Contrary to common opinion, the cooling of the Gnome motor is not so much due to the revolving of the cylinders through the air as it is due to a wasteful internal scavenging effect of the incoming charges through the valves in the pistons, whereby the usual tendency to overheat in these elements is largely counteracted. Another condition that contributes to the effective cooling is the very low compression employed, disadvantageous otherwise, however, in that it manifests itself in a power output not over fifty percent of that commonly obtained from the same cylinder capacity in ordinary automobile engines.
In accounting for the cooling efficiency of this revolving motor, it is usual to consider the path of the cylinder a circular path, which is the condition only when the machine is not progressing through the air. But with the normal forward movement in flight of a definite number of feet to each revolution of the motor and propeller, the path of the cylinders through the air becomes a helical path—around a helix so elongated as to add but a small percentage of the distance the cylinders would travel did they not revolve.
Especially clever in the design of the Gnome motor is the quite original use of a "master connecting rod," to the big end of which those of the other pistons are linked in such a manner that, while their angularity is slightly increased, there is afforded the very great advantage that the big ends of all the rods except the master rod become rocking rather than rotating bearings, and permit that of the master rod to be provided with a large ball bearing of a type that reduces friction and minimizes wear.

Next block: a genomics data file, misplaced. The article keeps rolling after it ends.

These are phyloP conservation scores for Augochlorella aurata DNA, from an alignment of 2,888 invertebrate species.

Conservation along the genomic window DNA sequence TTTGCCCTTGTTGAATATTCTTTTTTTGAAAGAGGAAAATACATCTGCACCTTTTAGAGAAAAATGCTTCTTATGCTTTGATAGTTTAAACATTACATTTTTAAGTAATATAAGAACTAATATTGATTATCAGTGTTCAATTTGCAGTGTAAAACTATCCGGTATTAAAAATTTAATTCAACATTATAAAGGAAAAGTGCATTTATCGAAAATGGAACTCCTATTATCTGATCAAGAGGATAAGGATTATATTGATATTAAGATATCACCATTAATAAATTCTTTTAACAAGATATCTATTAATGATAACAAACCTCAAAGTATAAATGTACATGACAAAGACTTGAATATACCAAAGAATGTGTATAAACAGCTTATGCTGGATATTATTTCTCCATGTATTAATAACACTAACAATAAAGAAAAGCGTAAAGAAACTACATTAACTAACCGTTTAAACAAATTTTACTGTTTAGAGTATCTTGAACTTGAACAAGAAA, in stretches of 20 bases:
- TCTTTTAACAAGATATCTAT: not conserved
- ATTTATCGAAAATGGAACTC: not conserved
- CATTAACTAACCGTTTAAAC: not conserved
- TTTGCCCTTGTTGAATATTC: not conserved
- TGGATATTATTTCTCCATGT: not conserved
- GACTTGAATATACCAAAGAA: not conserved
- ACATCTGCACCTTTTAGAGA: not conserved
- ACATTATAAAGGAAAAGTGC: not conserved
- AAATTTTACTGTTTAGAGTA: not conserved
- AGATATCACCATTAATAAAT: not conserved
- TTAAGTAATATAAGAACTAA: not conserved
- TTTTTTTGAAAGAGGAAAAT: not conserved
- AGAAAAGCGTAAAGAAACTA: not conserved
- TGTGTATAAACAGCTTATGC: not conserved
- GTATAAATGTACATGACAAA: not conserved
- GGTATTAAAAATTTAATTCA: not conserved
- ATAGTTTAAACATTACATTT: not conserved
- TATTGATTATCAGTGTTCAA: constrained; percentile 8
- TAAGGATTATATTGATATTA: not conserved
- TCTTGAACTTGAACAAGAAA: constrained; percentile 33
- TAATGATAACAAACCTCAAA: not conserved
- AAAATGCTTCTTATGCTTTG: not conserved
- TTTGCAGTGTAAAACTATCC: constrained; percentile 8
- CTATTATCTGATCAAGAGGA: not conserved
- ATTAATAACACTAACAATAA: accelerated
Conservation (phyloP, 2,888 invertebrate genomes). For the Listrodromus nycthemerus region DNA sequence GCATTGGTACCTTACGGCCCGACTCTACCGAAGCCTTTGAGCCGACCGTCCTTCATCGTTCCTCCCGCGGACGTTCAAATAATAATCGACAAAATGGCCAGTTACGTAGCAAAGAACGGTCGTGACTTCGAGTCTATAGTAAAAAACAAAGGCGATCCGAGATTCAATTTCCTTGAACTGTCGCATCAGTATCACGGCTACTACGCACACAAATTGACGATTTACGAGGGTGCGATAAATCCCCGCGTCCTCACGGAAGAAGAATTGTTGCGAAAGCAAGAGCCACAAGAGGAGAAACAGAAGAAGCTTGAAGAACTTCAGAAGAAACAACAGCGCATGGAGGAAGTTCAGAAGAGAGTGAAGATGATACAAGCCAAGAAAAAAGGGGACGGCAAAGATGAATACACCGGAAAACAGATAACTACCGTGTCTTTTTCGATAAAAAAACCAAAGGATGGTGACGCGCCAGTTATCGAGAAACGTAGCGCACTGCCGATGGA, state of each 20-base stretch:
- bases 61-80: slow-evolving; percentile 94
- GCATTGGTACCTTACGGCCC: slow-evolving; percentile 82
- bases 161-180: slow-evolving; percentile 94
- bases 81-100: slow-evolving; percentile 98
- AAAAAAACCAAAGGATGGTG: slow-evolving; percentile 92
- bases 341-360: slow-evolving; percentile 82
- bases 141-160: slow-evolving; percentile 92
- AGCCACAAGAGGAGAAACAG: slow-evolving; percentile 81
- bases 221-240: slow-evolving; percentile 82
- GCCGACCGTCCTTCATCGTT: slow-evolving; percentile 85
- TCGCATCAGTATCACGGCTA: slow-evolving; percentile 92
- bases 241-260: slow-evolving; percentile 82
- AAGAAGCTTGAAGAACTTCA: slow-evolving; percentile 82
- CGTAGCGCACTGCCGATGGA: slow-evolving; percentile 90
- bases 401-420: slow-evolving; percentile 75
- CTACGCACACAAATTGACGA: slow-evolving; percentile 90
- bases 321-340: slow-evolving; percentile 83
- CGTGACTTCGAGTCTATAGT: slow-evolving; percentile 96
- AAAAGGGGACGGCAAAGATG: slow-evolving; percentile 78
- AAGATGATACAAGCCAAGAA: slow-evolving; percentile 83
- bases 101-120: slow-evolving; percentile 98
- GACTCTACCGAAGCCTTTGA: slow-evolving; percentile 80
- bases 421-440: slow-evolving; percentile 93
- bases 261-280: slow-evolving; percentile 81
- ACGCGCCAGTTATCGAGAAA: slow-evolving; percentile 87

The apparently paradoxical fact that the pistons and connecting rods of the Gnome motor do not reciprocate but do really revolve will be understood when it is considered that the crankpin is stationary, so that the pistons, linked to it by the connecting rod, are compelled to revolve in a circle around it. This circle is eccentric to that around the main bearing of the crankshaft, about which the cylinders revolve, wherefore there is a relative reciprocation between the cylinders and pistons, due to their traveling two eccentric circles, but no actual reciprocation with reference to anything external to the motor.
With the exception of the revolving motors, there are no conspicuous examples of successful air cooling in aeroplanemotor practice, with the possible exception of the Renault motors, which are air cooled by powerful blasts of air forced over the cylinders by a centrifugal blower.
Typical of a more conservative school of aeroplane-engine design are such motors as the Wright, the Panhard, the Curtiss, the Antoinette, and other fairly close approximations to what is standard in automobile engineering. In these water-cooled motors a high degree of reliability and durability is sought rather than extreme light weight, but it is only as aeroplane efficiencies become higher and the consequent demand for power lessens that motors as heavy for their power as these really can come into their greatest fields of usefulness.
As in automobile engineering, a common type of watercooled aeroplane motor is that with four vertical cylinders, but preferred to this where greater power is required is the "V-shaped," eight-cylinder construction, involving two rows of four cylinders each, placed at ninety degrees to each other, thus permitting the use of an ordinary four-cylinder crankshaft for the eight cylinders, and allowing especially neat, compact, and fairly light weight construction.
Another engine type of much promise, and of some present application, is the horizontal-opposed motor with two cyl